The Denver Broncos could do a lot worse than this seven-round mock draft scenario from The Draft Network. How did they improve the roster?
Another day, another Denver Broncos mock draft scenario to consider. How is this team going to attack the 2020 NFL Draft with the idea in mind that Drew Lock is the team’s future at the quarterback position?
That question alone makes the process of mocking the draft that much more fun.
The folks over at The Draft Network have put together a seven-round mock draft for the Broncos that I think pretty much every fan in Broncos Country could get on board with.
This speaks to their understanding of the team’s needs, how to prioritize them given this particular draft class, and what prospects could be good value for Denver, not just shoving positions into a draft slot.
Let’s recap these nine picks. Keep in mind, right now TDN does not account for projected compensatory picks. Mock drafts will change quite a bit when those are awarded to teams.
1. Andrew Thomas, OT, Georgia
I love this top pick for the Broncos. Thomas has widely been considered the possible OT1 in this draft class up until recently when other players like Jedrick Wills of Alabama joined the mix, but I like Thomas because I feel that not only could he be a good left tackle in the NFL, he could also start right away at guard.
I talked at length about what the Broncos’ draft strategy on the offensive line should be here.
2. Brandon Aiyuk, WR, Arizona State
I’ve seen Brandon Aiyuk in the first round of so many mock drafts at this point that when I see him pop up in the draft machine on TDN’s website, I just intentionally pass him up thinking he won’t be there.
Well, what if he is? This would be a tremendous pick and honestly, you’d be hard pressed to find a better combination of the top two picks for the Broncos than this one. I’m of the opinion that the top two picks should be offensive line and wide receiver, and Aiyuk is a physical player with speed and strength at the catch point who could be ideal for Denver.
3a. Bryce Hall, CB, Virginia
Bryce Hall’s ball production as a junior at Virginia was so good, I couldn’t believe he stayed in college for his senior season.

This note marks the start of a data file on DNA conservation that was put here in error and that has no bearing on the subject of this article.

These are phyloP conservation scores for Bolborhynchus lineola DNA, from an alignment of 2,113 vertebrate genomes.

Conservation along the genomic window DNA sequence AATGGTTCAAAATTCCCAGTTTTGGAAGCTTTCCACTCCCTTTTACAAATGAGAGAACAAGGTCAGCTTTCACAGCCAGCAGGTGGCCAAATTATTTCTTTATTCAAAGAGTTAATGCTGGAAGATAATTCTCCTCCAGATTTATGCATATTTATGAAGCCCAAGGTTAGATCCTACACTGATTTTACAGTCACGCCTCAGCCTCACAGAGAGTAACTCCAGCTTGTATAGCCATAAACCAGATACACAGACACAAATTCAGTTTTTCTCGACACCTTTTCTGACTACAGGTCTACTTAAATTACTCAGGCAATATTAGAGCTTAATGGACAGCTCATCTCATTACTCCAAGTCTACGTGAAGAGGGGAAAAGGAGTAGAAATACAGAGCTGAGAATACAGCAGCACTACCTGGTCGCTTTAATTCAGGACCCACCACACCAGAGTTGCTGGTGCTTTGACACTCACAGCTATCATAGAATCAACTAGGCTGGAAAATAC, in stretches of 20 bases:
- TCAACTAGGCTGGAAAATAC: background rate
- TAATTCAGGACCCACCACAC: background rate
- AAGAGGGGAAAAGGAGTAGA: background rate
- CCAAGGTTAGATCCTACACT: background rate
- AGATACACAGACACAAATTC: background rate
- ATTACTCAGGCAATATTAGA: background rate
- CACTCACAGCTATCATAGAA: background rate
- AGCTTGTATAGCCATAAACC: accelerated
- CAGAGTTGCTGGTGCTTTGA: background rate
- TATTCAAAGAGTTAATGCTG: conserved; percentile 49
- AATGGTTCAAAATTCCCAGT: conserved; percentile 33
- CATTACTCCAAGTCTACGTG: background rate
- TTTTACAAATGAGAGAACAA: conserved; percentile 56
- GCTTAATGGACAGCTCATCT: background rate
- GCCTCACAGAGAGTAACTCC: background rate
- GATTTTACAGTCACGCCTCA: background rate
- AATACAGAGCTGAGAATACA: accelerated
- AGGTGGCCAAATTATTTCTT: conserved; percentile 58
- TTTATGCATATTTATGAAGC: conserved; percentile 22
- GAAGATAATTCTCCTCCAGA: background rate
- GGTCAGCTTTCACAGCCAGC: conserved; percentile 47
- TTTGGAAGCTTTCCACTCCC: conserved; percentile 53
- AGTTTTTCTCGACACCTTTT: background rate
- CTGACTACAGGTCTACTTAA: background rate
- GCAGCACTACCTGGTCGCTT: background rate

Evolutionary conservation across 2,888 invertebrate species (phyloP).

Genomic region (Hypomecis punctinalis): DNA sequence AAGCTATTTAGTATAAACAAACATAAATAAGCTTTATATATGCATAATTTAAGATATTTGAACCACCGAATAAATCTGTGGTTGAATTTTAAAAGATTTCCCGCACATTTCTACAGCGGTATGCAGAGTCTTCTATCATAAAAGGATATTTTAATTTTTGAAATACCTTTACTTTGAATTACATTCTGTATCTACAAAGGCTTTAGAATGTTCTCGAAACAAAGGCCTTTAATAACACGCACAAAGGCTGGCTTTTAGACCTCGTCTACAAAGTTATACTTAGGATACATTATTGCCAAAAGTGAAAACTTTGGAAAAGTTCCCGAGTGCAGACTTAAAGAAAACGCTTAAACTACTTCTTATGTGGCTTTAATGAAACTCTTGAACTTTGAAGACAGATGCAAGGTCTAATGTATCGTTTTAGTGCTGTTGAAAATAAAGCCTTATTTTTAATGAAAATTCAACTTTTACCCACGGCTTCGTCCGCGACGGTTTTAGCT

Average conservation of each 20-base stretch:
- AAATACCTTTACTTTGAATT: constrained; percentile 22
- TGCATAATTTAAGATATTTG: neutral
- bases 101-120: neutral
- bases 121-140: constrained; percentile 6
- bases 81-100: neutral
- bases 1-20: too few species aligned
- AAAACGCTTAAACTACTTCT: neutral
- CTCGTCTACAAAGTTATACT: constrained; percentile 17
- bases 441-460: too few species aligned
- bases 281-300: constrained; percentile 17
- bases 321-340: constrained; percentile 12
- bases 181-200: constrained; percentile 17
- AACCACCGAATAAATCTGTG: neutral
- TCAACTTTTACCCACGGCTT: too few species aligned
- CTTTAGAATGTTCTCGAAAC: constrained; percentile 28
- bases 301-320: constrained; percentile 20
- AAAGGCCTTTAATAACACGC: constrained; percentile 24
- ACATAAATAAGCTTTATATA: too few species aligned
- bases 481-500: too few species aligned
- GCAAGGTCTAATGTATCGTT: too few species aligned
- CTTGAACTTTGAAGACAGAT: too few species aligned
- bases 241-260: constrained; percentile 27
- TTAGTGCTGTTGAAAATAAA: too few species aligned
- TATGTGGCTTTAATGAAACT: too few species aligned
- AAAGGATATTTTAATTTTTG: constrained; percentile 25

It turns out his draft stock was negatively affected and he lasts to the third round here. This is the point of the draft where I’m okay with the Broncos beginning to pull the trigger on corners, and Hall is a good one.
He had 21 pass breakups as a junior and only played six games this past season due to injury. I’d consider him somewhat of a steal right here.
3b. Malik Harrison, LB, Ohio State
Again, this is just a really good value pick. I thought Harrison put together an outstanding career with the Buckeyes and capped it off with a huge senior campaign in which he racked up 75 tackles, 16.5 tackles for loss, 3.5 sacks, and four pass breakups.
If the Broncos do not sign a linebacker in free agency and instead keep Todd Davis, I’d be thrilled with this pick.
3c. Davon Hamilton, DL, Ohio State
Back-to-back Buckeyes and I like this pick a lot here. Hamilton was a productive four year player for Ohio State but had a breakout senior season which included 9.5 tackles for loss and 6.0 sacks.
He would re-join obviously Harrison but also Dre’Mont Jones along the Denver offensive line. He’s also a tank at 6-foot-4, 310 pounds.
4a. Jalen Elliott, S, Notre Dame
Jalen Elliott makes it four straight picks on the defensive side of the ball, which I’m not entirely opposed to but not a huge fan of either.
But we’re evaluating the players picked here and I like this player. He was a winner from the week of Senior Bowl practices and is a big hitter who would work well in the Broncos’ zone defense. He had six interceptions over the last two seasons for Notre Dame.
4b. Keith Ismael, C, San Diego State
I love the idea of getting multiple offensive linemen, so I love this pick for that reason. Ismael is a player I’ve 6yet to personally scout but he was an All-Mountain West performer who has played every position on the interior offensive line.
That helps his draft positioning tremendously.
6. Kenny Willekes, EDGE, Michigan State
Very productive college player for the Spartans, Willekes certainly has the type of production at the college level you look for.
With 228 career tackles, 49 tackles for loss, and 23.5 career sacks, Willekes would have my blessing at this juncture of the draft based on his production alone. You can never have too many good pass rushers.
7. Adrian Killins Jr., RB, UCF
Killins is a small running back but my goodness is he fast. At 5-foot-8, 164 pounds, Killins reportedly ran a 4.39 in the 40-yard dash. At that size, he will need that kind of speed to make it in the NFL but this guy is a fun highlight reel type of player who would be an excellent flyer at this point in the NFL Draft.
I find it really hard to complain about this draft class. There are so many solid picks, but how will free agency affect it? Will it affect this kind of direction at all?
This could just as easily be pitched as a ‘best player available’ type of class.
I do not like that there is only one wide receiver pick, but that would truthfully be my only complaint about it. I like the variety they have here, they took two offensive linemen, and they managed to get good value in all of the rounds.
I would swap out the safety pick for a receiver and call it a day.